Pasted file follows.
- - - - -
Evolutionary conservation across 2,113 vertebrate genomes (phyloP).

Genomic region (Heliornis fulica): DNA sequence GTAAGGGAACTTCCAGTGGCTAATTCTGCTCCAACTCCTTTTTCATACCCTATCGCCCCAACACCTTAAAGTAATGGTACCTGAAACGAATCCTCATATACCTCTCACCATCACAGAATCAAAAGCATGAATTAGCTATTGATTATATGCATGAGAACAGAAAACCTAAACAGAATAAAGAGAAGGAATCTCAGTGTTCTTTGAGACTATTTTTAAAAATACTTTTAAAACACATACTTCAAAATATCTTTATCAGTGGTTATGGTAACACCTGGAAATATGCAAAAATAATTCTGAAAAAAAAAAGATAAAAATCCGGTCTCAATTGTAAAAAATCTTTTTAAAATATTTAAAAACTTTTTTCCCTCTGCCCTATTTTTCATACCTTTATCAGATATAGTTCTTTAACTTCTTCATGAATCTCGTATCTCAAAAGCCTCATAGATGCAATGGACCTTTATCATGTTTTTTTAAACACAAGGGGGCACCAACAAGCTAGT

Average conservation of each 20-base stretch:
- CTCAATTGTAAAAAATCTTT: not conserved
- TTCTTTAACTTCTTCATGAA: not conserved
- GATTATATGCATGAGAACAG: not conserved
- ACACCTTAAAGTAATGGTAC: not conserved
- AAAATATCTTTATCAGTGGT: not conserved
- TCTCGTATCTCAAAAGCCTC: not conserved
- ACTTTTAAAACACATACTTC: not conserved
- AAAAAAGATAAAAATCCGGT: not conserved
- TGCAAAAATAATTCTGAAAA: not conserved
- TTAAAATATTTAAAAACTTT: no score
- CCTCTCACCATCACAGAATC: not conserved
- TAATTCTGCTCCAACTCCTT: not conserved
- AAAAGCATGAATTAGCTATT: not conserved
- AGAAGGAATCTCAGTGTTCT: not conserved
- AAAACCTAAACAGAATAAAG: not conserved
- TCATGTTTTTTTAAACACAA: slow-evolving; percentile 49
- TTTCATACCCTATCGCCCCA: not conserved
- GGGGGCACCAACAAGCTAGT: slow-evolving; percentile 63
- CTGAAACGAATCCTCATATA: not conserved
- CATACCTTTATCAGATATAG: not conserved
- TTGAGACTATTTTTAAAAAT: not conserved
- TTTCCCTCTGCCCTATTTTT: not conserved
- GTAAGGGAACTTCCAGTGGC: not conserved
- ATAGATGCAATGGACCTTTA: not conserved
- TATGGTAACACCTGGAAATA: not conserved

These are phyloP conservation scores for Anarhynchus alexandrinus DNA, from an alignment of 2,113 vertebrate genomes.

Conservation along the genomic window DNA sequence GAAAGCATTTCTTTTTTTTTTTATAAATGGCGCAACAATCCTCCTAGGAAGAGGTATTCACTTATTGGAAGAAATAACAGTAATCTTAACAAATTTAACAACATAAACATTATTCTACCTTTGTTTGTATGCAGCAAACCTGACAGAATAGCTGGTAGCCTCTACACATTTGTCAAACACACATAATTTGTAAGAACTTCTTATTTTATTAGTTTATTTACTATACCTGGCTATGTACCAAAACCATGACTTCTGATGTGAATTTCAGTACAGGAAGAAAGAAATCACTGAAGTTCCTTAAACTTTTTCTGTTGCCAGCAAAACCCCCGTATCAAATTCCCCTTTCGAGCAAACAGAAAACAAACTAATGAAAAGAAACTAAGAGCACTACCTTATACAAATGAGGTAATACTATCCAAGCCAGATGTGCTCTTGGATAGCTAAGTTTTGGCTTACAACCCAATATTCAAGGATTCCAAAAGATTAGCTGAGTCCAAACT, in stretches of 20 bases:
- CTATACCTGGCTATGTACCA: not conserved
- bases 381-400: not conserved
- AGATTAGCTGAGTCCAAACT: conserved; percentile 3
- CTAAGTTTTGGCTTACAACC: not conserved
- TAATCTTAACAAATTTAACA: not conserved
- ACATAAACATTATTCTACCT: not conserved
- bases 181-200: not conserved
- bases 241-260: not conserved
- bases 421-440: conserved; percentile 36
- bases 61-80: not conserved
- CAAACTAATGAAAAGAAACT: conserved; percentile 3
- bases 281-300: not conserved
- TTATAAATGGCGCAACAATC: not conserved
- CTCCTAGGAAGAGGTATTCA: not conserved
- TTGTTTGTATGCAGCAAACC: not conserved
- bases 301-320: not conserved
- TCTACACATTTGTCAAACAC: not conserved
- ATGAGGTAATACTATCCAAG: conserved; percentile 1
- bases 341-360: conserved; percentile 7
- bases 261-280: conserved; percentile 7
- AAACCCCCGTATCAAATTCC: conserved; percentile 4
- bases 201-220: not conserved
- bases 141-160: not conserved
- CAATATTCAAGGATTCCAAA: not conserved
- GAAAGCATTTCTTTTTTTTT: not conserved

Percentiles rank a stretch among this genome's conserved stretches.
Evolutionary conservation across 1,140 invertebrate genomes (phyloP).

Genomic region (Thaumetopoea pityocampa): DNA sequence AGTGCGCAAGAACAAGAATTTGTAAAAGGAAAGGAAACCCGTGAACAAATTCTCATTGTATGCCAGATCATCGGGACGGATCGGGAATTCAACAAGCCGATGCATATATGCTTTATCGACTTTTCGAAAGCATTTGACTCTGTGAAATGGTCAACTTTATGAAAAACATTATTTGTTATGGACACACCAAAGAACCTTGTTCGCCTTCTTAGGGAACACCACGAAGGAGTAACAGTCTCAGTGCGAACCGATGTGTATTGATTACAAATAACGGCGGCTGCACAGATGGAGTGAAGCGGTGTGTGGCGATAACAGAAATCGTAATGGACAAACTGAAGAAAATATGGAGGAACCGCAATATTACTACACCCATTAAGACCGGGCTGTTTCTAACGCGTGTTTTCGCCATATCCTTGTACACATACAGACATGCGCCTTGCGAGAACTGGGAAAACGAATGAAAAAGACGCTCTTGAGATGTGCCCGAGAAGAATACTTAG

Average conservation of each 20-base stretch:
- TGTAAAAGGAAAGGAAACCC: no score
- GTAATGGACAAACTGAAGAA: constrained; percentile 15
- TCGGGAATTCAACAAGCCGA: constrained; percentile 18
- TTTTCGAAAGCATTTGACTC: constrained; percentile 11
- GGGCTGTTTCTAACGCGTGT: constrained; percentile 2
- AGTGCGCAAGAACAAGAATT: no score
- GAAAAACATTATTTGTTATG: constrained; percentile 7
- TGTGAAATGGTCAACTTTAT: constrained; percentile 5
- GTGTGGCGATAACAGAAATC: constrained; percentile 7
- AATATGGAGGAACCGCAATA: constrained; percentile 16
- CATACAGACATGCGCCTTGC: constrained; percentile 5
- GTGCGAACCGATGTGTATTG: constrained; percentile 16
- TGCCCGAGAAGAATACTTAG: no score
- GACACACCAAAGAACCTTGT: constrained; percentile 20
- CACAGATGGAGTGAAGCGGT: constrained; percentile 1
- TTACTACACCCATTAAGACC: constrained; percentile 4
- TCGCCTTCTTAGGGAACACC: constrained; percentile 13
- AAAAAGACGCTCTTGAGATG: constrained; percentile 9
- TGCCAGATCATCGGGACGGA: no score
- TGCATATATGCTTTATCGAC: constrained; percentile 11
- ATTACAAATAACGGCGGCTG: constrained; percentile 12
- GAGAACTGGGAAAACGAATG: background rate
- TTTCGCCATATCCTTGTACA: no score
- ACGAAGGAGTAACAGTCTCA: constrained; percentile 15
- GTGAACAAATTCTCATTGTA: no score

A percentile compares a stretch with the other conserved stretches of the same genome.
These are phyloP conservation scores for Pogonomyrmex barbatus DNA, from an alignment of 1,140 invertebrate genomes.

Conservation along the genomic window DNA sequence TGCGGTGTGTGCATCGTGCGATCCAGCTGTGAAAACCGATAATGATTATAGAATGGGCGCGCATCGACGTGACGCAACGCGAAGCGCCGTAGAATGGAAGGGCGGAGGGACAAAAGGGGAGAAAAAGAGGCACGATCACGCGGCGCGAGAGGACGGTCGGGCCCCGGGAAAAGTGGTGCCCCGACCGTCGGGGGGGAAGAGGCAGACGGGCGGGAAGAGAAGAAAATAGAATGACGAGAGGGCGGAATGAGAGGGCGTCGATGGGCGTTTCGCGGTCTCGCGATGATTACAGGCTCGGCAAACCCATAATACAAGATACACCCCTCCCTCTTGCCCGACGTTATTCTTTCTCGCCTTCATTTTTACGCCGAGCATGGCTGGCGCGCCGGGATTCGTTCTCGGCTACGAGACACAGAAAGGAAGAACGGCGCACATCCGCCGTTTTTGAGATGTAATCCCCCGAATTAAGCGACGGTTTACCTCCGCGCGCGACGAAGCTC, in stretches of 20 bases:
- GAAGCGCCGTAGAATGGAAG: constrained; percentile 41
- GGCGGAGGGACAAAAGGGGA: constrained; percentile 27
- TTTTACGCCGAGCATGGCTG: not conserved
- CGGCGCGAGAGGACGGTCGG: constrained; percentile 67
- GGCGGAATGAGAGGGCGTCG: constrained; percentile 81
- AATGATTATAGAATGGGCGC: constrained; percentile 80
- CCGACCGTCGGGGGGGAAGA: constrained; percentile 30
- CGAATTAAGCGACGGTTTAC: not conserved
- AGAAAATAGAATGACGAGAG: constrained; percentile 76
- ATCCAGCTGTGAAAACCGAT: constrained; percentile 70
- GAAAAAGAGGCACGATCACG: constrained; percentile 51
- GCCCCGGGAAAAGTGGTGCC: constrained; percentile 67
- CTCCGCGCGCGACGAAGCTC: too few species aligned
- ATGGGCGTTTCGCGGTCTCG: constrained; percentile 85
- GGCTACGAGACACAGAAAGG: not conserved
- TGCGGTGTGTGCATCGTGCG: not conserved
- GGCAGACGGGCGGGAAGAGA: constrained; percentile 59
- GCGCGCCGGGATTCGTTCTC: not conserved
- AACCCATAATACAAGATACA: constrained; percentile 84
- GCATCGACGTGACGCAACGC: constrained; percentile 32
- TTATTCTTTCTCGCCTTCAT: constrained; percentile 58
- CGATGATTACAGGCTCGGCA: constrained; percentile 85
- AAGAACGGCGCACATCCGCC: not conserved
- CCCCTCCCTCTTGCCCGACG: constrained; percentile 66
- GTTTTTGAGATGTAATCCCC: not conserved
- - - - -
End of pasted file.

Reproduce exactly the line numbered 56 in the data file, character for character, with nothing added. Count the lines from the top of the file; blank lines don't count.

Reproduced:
Percentiles rank a stretch among this genome's conserved stretches.